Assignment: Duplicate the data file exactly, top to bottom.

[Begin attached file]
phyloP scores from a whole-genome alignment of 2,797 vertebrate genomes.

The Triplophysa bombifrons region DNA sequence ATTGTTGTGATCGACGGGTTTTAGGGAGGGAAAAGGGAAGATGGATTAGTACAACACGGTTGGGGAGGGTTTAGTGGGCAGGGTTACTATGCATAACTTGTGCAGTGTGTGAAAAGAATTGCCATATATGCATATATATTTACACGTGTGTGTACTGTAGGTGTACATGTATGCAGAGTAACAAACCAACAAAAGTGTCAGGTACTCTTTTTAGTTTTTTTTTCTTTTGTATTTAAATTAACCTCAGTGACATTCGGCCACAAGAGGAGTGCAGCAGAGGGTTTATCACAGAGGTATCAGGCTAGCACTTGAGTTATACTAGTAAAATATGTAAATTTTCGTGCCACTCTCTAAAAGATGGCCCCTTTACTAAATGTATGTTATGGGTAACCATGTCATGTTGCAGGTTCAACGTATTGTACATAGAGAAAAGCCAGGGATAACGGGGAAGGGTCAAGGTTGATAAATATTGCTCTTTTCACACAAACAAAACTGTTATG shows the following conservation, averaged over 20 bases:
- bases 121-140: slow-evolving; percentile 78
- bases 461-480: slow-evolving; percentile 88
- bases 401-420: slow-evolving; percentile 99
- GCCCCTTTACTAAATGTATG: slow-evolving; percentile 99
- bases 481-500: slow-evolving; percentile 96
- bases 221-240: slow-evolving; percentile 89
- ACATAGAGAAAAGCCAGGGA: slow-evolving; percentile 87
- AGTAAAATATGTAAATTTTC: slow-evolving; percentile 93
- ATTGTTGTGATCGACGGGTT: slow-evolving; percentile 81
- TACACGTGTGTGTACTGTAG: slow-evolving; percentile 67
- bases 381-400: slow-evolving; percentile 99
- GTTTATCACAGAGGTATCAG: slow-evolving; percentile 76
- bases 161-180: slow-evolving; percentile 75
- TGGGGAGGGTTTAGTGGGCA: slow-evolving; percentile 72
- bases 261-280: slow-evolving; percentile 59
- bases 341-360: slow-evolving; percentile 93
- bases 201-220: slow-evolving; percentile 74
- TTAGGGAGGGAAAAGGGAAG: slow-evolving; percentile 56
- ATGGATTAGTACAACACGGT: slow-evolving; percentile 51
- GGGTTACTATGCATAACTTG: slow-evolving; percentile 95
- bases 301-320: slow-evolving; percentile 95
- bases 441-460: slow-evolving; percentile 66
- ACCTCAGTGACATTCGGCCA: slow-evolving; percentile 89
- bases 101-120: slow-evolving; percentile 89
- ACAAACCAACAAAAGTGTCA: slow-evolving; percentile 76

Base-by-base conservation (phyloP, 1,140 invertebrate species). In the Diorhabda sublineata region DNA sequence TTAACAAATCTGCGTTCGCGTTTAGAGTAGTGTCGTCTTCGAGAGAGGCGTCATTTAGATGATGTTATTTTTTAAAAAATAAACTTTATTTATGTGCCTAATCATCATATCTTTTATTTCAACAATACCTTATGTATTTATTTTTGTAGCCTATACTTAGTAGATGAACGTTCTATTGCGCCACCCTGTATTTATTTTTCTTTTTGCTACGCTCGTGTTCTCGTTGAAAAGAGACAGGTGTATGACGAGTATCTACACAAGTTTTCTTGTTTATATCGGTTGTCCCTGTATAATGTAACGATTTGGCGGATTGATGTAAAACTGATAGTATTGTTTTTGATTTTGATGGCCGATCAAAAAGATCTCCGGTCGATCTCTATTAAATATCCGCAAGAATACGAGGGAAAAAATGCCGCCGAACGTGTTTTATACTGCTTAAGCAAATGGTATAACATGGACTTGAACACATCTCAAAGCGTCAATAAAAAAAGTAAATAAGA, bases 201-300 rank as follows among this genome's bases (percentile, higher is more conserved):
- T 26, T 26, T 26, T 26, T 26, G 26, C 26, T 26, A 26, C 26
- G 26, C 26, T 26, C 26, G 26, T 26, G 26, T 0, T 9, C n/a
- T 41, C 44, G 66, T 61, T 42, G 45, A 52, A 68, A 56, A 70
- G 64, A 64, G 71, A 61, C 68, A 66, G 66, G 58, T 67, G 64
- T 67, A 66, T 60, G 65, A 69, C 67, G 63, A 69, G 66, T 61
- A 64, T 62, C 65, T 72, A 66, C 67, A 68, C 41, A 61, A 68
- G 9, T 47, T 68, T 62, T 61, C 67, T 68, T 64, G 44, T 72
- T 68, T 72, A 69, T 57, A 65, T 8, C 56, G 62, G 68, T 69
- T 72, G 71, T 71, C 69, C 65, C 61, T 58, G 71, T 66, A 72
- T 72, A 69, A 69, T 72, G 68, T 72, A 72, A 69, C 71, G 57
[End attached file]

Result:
phyloP scores from a whole-genome alignment of 2,797 vertebrate genomes.

The Triplophysa bombifrons region DNA sequence ATTGTTGTGATCGACGGGTTTTAGGGAGGGAAAAGGGAAGATGGATTAGTACAACACGGTTGGGGAGGGTTTAGTGGGCAGGGTTACTATGCATAACTTGTGCAGTGTGTGAAAAGAATTGCCATATATGCATATATATTTACACGTGTGTGTACTGTAGGTGTACATGTATGCAGAGTAACAAACCAACAAAAGTGTCAGGTACTCTTTTTAGTTTTTTTTTCTTTTGTATTTAAATTAACCTCAGTGACATTCGGCCACAAGAGGAGTGCAGCAGAGGGTTTATCACAGAGGTATCAGGCTAGCACTTGAGTTATACTAGTAAAATATGTAAATTTTCGTGCCACTCTCTAAAAGATGGCCCCTTTACTAAATGTATGTTATGGGTAACCATGTCATGTTGCAGGTTCAACGTATTGTACATAGAGAAAAGCCAGGGATAACGGGGAAGGGTCAAGGTTGATAAATATTGCTCTTTTCACACAAACAAAACTGTTATG shows the following conservation, averaged over 20 bases:
- bases 121-140: slow-evolving; percentile 78
- bases 461-480: slow-evolving; percentile 88
- bases 401-420: slow-evolving; percentile 99
- GCCCCTTTACTAAATGTATG: slow-evolving; percentile 99
- bases 481-500: slow-evolving; percentile 96
- bases 221-240: slow-evolving; percentile 89
- ACATAGAGAAAAGCCAGGGA: slow-evolving; percentile 87
- AGTAAAATATGTAAATTTTC: slow-evolving; percentile 93
- ATTGTTGTGATCGACGGGTT: slow-evolving; percentile 81
- TACACGTGTGTGTACTGTAG: slow-evolving; percentile 67
- bases 381-400: slow-evolving; percentile 99
- GTTTATCACAGAGGTATCAG: slow-evolving; percentile 76
- bases 161-180: slow-evolving; percentile 75
- TGGGGAGGGTTTAGTGGGCA: slow-evolving; percentile 72
- bases 261-280: slow-evolving; percentile 59
- bases 341-360: slow-evolving; percentile 93
- bases 201-220: slow-evolving; percentile 74
- TTAGGGAGGGAAAAGGGAAG: slow-evolving; percentile 56
- ATGGATTAGTACAACACGGT: slow-evolving; percentile 51
- GGGTTACTATGCATAACTTG: slow-evolving; percentile 95
- bases 301-320: slow-evolving; percentile 95
- bases 441-460: slow-evolving; percentile 66
- ACCTCAGTGACATTCGGCCA: slow-evolving; percentile 89
- bases 101-120: slow-evolving; percentile 89
- ACAAACCAACAAAAGTGTCA: slow-evolving; percentile 76

Base-by-base conservation (phyloP, 1,140 invertebrate species). In the Diorhabda sublineata region DNA sequence TTAACAAATCTGCGTTCGCGTTTAGAGTAGTGTCGTCTTCGAGAGAGGCGTCATTTAGATGATGTTATTTTTTAAAAAATAAACTTTATTTATGTGCCTAATCATCATATCTTTTATTTCAACAATACCTTATGTATTTATTTTTGTAGCCTATACTTAGTAGATGAACGTTCTATTGCGCCACCCTGTATTTATTTTTCTTTTTGCTACGCTCGTGTTCTCGTTGAAAAGAGACAGGTGTATGACGAGTATCTACACAAGTTTTCTTGTTTATATCGGTTGTCCCTGTATAATGTAACGATTTGGCGGATTGATGTAAAACTGATAGTATTGTTTTTGATTTTGATGGCCGATCAAAAAGATCTCCGGTCGATCTCTATTAAATATCCGCAAGAATACGAGGGAAAAAATGCCGCCGAACGTGTTTTATACTGCTTAAGCAAATGGTATAACATGGACTTGAACACATCTCAAAGCGTCAATAAAAAAAGTAAATAAGA, bases 201-300 rank as follows among this genome's bases (percentile, higher is more conserved):
- T 26, T 26, T 26, T 26, T 26, G 26, C 26, T 26, A 26, C 26
- G 26, C 26, T 26, C 26, G 26, T 26, G 26, T 0, T 9, C n/a
- T 41, C 44, G 66, T 61, T 42, G 45, A 52, A 68, A 56, A 70
- G 64, A 64, G 71, A 61, C 68, A 66, G 66, G 58, T 67, G 64
- T 67, A 66, T 60, G 65, A 69, C 67, G 63, A 69, G 66, T 61
- A 64, T 62, C 65, T 72, A 66, C 67, A 68, C 41, A 61, A 68
- G 9, T 47, T 68, T 62, T 61, C 67, T 68, T 64, G 44, T 72
- T 68, T 72, A 69, T 57, A 65, T 8, C 56, G 62, G 68, T 69
- T 72, G 71, T 71, C 69, C 65, C 61, T 58, G 71, T 66, A 72
- T 72, A 69, A 69, T 72, G 68, T 72, A 72, A 69, C 71, G 57